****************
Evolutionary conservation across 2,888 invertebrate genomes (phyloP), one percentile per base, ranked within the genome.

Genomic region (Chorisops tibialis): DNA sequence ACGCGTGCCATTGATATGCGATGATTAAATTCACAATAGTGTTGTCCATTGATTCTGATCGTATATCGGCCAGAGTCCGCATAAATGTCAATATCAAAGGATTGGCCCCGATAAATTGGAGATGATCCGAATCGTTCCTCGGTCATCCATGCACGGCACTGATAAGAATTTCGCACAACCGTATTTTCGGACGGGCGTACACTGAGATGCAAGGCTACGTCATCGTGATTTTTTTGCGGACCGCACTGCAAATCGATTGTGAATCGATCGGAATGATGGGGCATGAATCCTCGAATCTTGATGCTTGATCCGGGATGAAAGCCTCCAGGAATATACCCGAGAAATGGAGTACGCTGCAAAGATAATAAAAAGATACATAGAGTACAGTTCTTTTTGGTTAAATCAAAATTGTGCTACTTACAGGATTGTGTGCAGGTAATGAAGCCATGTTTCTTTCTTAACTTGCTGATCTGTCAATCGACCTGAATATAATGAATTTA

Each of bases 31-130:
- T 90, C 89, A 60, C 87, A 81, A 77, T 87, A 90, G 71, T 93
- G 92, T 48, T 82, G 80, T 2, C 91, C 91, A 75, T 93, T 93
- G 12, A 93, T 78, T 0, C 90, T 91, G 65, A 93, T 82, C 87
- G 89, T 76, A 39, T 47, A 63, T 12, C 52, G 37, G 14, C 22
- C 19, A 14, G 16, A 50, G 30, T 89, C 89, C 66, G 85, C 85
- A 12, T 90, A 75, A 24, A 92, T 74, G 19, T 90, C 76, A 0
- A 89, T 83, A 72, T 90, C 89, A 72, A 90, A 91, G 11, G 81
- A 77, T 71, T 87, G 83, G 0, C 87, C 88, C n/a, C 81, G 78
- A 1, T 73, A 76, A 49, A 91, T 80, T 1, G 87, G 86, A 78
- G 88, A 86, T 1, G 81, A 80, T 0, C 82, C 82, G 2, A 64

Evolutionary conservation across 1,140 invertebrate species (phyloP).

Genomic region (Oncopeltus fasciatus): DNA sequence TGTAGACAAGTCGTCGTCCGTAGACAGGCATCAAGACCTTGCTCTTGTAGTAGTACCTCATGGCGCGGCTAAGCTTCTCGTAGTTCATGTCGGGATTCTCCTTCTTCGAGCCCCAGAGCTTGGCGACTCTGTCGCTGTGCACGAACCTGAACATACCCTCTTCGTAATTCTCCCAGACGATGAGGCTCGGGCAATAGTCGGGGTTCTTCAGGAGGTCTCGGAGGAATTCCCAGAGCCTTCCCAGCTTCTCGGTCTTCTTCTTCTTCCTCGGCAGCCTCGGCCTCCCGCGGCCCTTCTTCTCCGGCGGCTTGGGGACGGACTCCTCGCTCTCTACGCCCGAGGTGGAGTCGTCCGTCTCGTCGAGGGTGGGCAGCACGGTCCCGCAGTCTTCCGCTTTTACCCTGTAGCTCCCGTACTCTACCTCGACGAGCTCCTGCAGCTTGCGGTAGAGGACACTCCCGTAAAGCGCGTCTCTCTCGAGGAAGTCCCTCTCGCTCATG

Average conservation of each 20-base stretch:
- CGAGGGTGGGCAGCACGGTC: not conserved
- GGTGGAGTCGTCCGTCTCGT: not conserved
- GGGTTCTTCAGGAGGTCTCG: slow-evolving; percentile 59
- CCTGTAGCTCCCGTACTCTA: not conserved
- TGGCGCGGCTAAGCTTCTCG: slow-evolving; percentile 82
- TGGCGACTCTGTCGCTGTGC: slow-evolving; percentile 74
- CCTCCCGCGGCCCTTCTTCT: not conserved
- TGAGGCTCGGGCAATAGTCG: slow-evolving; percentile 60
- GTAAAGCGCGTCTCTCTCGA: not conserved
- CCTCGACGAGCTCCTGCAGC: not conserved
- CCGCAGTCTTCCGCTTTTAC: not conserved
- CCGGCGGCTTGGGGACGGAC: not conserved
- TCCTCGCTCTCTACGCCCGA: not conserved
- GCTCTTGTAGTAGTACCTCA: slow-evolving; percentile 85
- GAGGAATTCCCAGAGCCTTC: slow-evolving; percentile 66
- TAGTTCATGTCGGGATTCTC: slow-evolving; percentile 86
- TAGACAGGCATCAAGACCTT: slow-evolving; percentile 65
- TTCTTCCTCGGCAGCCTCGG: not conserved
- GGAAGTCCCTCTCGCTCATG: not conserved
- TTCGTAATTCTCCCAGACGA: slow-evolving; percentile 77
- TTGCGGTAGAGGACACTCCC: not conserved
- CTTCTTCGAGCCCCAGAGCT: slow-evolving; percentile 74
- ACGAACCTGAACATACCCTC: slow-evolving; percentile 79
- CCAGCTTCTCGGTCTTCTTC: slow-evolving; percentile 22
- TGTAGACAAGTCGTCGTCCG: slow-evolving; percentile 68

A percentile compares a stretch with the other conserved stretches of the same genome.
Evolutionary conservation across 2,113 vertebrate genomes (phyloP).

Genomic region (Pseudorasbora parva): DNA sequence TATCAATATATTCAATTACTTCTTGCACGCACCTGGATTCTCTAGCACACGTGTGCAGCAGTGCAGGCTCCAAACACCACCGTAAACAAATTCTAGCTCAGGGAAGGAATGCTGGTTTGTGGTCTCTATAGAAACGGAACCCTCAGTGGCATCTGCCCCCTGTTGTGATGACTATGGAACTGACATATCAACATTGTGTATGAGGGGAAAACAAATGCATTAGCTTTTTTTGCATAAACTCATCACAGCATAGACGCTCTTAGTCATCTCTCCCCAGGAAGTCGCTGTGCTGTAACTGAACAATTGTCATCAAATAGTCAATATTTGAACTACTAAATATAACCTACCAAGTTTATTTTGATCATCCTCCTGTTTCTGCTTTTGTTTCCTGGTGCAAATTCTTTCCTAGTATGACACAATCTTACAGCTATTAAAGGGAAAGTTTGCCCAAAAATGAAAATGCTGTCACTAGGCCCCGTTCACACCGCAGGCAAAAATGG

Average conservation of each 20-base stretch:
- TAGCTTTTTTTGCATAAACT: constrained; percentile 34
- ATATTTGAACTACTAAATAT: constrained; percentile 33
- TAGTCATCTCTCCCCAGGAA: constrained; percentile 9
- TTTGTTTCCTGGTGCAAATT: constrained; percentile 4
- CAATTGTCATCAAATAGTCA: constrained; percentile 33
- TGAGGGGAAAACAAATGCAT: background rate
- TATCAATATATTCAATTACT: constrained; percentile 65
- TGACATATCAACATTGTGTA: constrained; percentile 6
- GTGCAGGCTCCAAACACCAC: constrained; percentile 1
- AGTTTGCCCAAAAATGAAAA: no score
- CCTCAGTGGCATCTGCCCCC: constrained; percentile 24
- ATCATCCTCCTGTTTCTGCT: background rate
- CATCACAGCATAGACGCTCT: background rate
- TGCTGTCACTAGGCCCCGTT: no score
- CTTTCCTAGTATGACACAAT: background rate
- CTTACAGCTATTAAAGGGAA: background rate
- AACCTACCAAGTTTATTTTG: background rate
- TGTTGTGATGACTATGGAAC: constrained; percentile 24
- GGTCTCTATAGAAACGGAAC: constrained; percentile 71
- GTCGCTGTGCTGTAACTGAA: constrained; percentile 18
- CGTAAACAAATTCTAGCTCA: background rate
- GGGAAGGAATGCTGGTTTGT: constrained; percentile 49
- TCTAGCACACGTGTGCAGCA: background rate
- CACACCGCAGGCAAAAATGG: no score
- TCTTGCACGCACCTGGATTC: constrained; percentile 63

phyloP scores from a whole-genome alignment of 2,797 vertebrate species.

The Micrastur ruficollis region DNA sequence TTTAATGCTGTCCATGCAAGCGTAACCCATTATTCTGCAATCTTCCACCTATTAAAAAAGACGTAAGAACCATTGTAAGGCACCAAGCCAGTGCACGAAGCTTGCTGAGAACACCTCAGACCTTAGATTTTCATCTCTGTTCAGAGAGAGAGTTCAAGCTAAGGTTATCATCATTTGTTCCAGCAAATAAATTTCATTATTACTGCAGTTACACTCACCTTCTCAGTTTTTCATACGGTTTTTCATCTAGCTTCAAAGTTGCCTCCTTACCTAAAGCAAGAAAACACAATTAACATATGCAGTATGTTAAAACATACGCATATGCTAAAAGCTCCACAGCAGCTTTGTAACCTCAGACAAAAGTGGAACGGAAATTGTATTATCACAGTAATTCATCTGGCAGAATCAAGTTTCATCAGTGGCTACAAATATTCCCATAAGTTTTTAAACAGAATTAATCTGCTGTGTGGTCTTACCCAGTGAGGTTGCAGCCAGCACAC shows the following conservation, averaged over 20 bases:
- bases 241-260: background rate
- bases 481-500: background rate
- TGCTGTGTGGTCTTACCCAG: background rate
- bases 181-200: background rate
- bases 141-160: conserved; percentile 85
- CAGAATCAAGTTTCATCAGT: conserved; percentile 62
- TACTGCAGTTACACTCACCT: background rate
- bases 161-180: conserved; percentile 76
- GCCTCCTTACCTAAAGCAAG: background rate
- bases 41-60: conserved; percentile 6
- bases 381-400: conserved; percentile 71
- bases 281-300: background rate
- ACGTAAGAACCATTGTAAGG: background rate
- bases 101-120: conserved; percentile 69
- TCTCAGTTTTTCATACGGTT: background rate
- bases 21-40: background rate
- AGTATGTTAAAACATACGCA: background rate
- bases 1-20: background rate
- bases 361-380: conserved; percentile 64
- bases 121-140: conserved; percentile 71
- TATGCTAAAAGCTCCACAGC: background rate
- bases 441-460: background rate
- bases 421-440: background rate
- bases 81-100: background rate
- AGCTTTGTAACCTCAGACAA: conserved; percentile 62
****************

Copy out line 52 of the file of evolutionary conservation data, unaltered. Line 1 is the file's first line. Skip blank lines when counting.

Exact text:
- TATCAATATATTCAATTACT: constrained; percentile 65